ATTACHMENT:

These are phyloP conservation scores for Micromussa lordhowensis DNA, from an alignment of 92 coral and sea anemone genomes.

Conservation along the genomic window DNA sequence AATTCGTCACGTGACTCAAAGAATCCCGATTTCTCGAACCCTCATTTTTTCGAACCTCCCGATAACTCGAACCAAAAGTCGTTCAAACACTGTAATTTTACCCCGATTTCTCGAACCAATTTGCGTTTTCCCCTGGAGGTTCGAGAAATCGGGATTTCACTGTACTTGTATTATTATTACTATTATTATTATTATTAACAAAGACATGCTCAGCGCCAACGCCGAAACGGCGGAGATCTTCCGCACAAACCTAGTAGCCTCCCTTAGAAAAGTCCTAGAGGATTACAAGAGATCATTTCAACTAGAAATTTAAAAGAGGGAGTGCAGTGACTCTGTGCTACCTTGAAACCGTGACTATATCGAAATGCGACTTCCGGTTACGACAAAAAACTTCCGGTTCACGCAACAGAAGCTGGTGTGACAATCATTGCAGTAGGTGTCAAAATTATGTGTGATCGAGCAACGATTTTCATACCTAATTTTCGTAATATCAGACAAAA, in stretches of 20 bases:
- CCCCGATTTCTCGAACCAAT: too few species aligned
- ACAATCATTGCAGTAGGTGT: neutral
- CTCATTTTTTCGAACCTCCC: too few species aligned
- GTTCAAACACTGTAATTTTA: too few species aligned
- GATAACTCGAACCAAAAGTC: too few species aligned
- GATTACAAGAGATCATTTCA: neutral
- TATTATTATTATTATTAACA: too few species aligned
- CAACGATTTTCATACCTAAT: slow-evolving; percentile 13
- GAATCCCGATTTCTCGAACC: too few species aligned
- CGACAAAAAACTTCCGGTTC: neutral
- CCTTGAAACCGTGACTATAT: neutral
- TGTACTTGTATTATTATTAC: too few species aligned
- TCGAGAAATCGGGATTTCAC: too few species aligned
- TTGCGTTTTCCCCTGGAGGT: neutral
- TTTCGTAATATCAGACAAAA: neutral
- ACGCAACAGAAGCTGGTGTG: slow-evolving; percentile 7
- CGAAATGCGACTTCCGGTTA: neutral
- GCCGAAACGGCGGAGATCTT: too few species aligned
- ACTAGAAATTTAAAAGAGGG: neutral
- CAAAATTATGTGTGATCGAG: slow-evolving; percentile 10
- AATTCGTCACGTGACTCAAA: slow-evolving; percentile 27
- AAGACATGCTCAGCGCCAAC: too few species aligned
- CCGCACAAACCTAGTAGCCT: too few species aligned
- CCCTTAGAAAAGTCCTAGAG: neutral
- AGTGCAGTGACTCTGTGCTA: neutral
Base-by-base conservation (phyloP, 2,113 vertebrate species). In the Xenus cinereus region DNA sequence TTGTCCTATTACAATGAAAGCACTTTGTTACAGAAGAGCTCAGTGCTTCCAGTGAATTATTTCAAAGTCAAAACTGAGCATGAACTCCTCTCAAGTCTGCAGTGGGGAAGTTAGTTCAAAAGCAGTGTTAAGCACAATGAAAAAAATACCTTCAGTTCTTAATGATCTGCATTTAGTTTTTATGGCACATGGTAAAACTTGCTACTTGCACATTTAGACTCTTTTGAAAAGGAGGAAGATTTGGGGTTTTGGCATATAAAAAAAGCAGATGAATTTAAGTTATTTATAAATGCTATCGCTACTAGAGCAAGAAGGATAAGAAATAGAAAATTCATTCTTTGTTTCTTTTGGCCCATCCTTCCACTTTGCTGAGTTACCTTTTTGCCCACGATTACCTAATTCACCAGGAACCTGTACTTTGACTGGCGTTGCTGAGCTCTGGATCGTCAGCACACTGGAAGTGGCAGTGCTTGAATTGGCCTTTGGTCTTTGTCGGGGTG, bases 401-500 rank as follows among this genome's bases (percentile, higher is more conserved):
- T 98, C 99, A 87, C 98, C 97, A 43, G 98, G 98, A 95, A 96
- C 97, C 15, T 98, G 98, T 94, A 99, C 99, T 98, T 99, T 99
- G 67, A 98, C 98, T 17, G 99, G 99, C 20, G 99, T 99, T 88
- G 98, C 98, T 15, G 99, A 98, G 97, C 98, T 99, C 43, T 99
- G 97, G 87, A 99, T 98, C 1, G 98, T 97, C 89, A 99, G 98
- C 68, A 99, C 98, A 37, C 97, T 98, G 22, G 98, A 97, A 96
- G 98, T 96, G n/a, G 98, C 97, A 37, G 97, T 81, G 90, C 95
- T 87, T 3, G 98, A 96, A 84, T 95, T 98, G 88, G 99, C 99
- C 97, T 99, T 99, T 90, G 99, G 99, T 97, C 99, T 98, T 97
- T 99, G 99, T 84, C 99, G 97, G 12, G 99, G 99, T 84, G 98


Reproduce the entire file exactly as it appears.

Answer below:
These are phyloP conservation scores for Micromussa lordhowensis DNA, from an alignment of 92 coral and sea anemone genomes.

Conservation along the genomic window DNA sequence AATTCGTCACGTGACTCAAAGAATCCCGATTTCTCGAACCCTCATTTTTTCGAACCTCCCGATAACTCGAACCAAAAGTCGTTCAAACACTGTAATTTTACCCCGATTTCTCGAACCAATTTGCGTTTTCCCCTGGAGGTTCGAGAAATCGGGATTTCACTGTACTTGTATTATTATTACTATTATTATTATTATTAACAAAGACATGCTCAGCGCCAACGCCGAAACGGCGGAGATCTTCCGCACAAACCTAGTAGCCTCCCTTAGAAAAGTCCTAGAGGATTACAAGAGATCATTTCAACTAGAAATTTAAAAGAGGGAGTGCAGTGACTCTGTGCTACCTTGAAACCGTGACTATATCGAAATGCGACTTCCGGTTACGACAAAAAACTTCCGGTTCACGCAACAGAAGCTGGTGTGACAATCATTGCAGTAGGTGTCAAAATTATGTGTGATCGAGCAACGATTTTCATACCTAATTTTCGTAATATCAGACAAAA, in stretches of 20 bases:
- CCCCGATTTCTCGAACCAAT: too few species aligned
- ACAATCATTGCAGTAGGTGT: neutral
- CTCATTTTTTCGAACCTCCC: too few species aligned
- GTTCAAACACTGTAATTTTA: too few species aligned
- GATAACTCGAACCAAAAGTC: too few species aligned
- GATTACAAGAGATCATTTCA: neutral
- TATTATTATTATTATTAACA: too few species aligned
- CAACGATTTTCATACCTAAT: slow-evolving; percentile 13
- GAATCCCGATTTCTCGAACC: too few species aligned
- CGACAAAAAACTTCCGGTTC: neutral
- CCTTGAAACCGTGACTATAT: neutral
- TGTACTTGTATTATTATTAC: too few species aligned
- TCGAGAAATCGGGATTTCAC: too few species aligned
- TTGCGTTTTCCCCTGGAGGT: neutral
- TTTCGTAATATCAGACAAAA: neutral
- ACGCAACAGAAGCTGGTGTG: slow-evolving; percentile 7
- CGAAATGCGACTTCCGGTTA: neutral
- GCCGAAACGGCGGAGATCTT: too few species aligned
- ACTAGAAATTTAAAAGAGGG: neutral
- CAAAATTATGTGTGATCGAG: slow-evolving; percentile 10
- AATTCGTCACGTGACTCAAA: slow-evolving; percentile 27
- AAGACATGCTCAGCGCCAAC: too few species aligned
- CCGCACAAACCTAGTAGCCT: too few species aligned
- CCCTTAGAAAAGTCCTAGAG: neutral
- AGTGCAGTGACTCTGTGCTA: neutral
Base-by-base conservation (phyloP, 2,113 vertebrate species). In the Xenus cinereus region DNA sequence TTGTCCTATTACAATGAAAGCACTTTGTTACAGAAGAGCTCAGTGCTTCCAGTGAATTATTTCAAAGTCAAAACTGAGCATGAACTCCTCTCAAGTCTGCAGTGGGGAAGTTAGTTCAAAAGCAGTGTTAAGCACAATGAAAAAAATACCTTCAGTTCTTAATGATCTGCATTTAGTTTTTATGGCACATGGTAAAACTTGCTACTTGCACATTTAGACTCTTTTGAAAAGGAGGAAGATTTGGGGTTTTGGCATATAAAAAAAGCAGATGAATTTAAGTTATTTATAAATGCTATCGCTACTAGAGCAAGAAGGATAAGAAATAGAAAATTCATTCTTTGTTTCTTTTGGCCCATCCTTCCACTTTGCTGAGTTACCTTTTTGCCCACGATTACCTAATTCACCAGGAACCTGTACTTTGACTGGCGTTGCTGAGCTCTGGATCGTCAGCACACTGGAAGTGGCAGTGCTTGAATTGGCCTTTGGTCTTTGTCGGGGTG, bases 401-500 rank as follows among this genome's bases (percentile, higher is more conserved):
- T 98, C 99, A 87, C 98, C 97, A 43, G 98, G 98, A 95, A 96
- C 97, C 15, T 98, G 98, T 94, A 99, C 99, T 98, T 99, T 99
- G 67, A 98, C 98, T 17, G 99, G 99, C 20, G 99, T 99, T 88
- G 98, C 98, T 15, G 99, A 98, G 97, C 98, T 99, C 43, T 99
- G 97, G 87, A 99, T 98, C 1, G 98, T 97, C 89, A 99, G 98
- C 68, A 99, C 98, A 37, C 97, T 98, G 22, G 98, A 97, A 96
- G 98, T 96, G n/a, G 98, C 97, A 37, G 97, T 81, G 90, C 95
- T 87, T 3, G 98, A 96, A 84, T 95, T 98, G 88, G 99, C 99
- C 97, T 99, T 99, T 90, G 99, G 99, T 97, C 99, T 98, T 97
- T 99, G 99, T 84, C 99, G 97, G 12, G 99, G 99, T 84, G 98